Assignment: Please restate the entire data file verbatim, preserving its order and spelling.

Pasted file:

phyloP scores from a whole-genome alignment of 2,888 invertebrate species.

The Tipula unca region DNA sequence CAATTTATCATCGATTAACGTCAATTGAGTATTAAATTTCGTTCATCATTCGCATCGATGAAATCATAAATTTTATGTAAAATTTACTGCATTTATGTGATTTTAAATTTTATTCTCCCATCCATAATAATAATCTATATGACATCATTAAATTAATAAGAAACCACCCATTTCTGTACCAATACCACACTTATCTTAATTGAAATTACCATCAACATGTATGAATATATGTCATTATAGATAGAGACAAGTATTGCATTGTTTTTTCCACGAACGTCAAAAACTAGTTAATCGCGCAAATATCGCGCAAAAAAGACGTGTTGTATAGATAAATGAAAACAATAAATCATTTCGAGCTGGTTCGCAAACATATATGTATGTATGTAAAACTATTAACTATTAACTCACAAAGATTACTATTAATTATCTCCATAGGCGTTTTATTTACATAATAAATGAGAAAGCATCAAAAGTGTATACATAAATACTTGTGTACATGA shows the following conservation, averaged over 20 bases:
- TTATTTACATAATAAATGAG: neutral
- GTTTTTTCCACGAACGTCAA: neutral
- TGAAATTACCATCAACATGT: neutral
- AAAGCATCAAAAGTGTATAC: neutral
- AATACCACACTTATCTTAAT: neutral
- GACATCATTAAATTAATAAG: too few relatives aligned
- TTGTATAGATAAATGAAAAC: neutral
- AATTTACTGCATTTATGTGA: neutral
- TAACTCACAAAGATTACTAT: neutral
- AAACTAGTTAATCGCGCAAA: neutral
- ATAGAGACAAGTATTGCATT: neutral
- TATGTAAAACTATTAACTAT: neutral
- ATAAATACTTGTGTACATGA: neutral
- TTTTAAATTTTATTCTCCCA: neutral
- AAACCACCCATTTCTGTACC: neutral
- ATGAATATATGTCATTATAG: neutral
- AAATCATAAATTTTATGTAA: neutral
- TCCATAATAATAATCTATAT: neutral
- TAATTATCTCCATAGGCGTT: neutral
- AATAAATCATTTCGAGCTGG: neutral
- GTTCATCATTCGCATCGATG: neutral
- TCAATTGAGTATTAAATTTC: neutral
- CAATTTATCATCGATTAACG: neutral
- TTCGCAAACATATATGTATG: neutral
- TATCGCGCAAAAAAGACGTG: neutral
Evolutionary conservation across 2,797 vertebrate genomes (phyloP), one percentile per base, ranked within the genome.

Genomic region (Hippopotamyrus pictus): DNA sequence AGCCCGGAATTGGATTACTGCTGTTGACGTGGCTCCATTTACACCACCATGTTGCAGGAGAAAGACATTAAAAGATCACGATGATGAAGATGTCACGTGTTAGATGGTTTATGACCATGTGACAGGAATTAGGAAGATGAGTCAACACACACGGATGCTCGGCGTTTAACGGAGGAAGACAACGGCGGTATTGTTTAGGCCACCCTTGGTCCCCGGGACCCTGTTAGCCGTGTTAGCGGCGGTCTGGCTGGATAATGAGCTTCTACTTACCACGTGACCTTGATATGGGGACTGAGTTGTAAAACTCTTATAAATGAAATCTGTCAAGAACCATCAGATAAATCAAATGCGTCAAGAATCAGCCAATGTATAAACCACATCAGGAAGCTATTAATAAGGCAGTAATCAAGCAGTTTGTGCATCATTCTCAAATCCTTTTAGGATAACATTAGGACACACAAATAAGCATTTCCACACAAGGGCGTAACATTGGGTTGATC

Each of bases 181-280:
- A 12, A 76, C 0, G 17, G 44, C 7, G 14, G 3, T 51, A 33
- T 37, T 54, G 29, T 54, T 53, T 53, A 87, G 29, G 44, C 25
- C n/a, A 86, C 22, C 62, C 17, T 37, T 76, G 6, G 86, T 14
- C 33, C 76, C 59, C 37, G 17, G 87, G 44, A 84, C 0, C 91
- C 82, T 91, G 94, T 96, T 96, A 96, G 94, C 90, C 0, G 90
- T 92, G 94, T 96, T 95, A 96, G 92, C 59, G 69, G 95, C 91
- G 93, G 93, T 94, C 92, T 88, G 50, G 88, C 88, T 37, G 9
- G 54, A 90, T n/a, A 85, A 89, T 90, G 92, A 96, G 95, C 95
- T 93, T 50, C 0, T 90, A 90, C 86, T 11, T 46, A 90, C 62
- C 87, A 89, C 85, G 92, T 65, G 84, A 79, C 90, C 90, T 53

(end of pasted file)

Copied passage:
phyloP scores from a whole-genome alignment of 2,888 invertebrate species.

The Tipula unca region DNA sequence CAATTTATCATCGATTAACGTCAATTGAGTATTAAATTTCGTTCATCATTCGCATCGATGAAATCATAAATTTTATGTAAAATTTACTGCATTTATGTGATTTTAAATTTTATTCTCCCATCCATAATAATAATCTATATGACATCATTAAATTAATAAGAAACCACCCATTTCTGTACCAATACCACACTTATCTTAATTGAAATTACCATCAACATGTATGAATATATGTCATTATAGATAGAGACAAGTATTGCATTGTTTTTTCCACGAACGTCAAAAACTAGTTAATCGCGCAAATATCGCGCAAAAAAGACGTGTTGTATAGATAAATGAAAACAATAAATCATTTCGAGCTGGTTCGCAAACATATATGTATGTATGTAAAACTATTAACTATTAACTCACAAAGATTACTATTAATTATCTCCATAGGCGTTTTATTTACATAATAAATGAGAAAGCATCAAAAGTGTATACATAAATACTTGTGTACATGA shows the following conservation, averaged over 20 bases:
- TTATTTACATAATAAATGAG: neutral
- GTTTTTTCCACGAACGTCAA: neutral
- TGAAATTACCATCAACATGT: neutral
- AAAGCATCAAAAGTGTATAC: neutral
- AATACCACACTTATCTTAAT: neutral
- GACATCATTAAATTAATAAG: too few relatives aligned
- TTGTATAGATAAATGAAAAC: neutral
- AATTTACTGCATTTATGTGA: neutral
- TAACTCACAAAGATTACTAT: neutral
- AAACTAGTTAATCGCGCAAA: neutral
- ATAGAGACAAGTATTGCATT: neutral
- TATGTAAAACTATTAACTAT: neutral
- ATAAATACTTGTGTACATGA: neutral
- TTTTAAATTTTATTCTCCCA: neutral
- AAACCACCCATTTCTGTACC: neutral
- ATGAATATATGTCATTATAG: neutral
- AAATCATAAATTTTATGTAA: neutral
- TCCATAATAATAATCTATAT: neutral
- TAATTATCTCCATAGGCGTT: neutral
- AATAAATCATTTCGAGCTGG: neutral
- GTTCATCATTCGCATCGATG: neutral
- TCAATTGAGTATTAAATTTC: neutral
- CAATTTATCATCGATTAACG: neutral
- TTCGCAAACATATATGTATG: neutral
- TATCGCGCAAAAAAGACGTG: neutral
Evolutionary conservation across 2,797 vertebrate genomes (phyloP), one percentile per base, ranked within the genome.

Genomic region (Hippopotamyrus pictus): DNA sequence AGCCCGGAATTGGATTACTGCTGTTGACGTGGCTCCATTTACACCACCATGTTGCAGGAGAAAGACATTAAAAGATCACGATGATGAAGATGTCACGTGTTAGATGGTTTATGACCATGTGACAGGAATTAGGAAGATGAGTCAACACACACGGATGCTCGGCGTTTAACGGAGGAAGACAACGGCGGTATTGTTTAGGCCACCCTTGGTCCCCGGGACCCTGTTAGCCGTGTTAGCGGCGGTCTGGCTGGATAATGAGCTTCTACTTACCACGTGACCTTGATATGGGGACTGAGTTGTAAAACTCTTATAAATGAAATCTGTCAAGAACCATCAGATAAATCAAATGCGTCAAGAATCAGCCAATGTATAAACCACATCAGGAAGCTATTAATAAGGCAGTAATCAAGCAGTTTGTGCATCATTCTCAAATCCTTTTAGGATAACATTAGGACACACAAATAAGCATTTCCACACAAGGGCGTAACATTGGGTTGATC

Each of bases 181-280:
- A 12, A 76, C 0, G 17, G 44, C 7, G 14, G 3, T 51, A 33
- T 37, T 54, G 29, T 54, T 53, T 53, A 87, G 29, G 44, C 25
- C n/a, A 86, C 22, C 62, C 17, T 37, T 76, G 6, G 86, T 14
- C 33, C 76, C 59, C 37, G 17, G 87, G 44, A 84, C 0, C 91
- C 82, T 91, G 94, T 96, T 96, A 96, G 94, C 90, C 0, G 90
- T 92, G 94, T 96, T 95, A 96, G 92, C 59, G 69, G 95, C 91
- G 93, G 93, T 94, C 92, T 88, G 50, G 88, C 88, T 37, G 9
- G 54, A 90, T n/a, A 85, A 89, T 90, G 92, A 96, G 95, C 95
- T 93, T 50, C 0, T 90, A 90, C 86, T 11, T 46, A 90, C 62
- C 87, A 89, C 85, G 92, T 65, G 84, A 79, C 90, C 90, T 53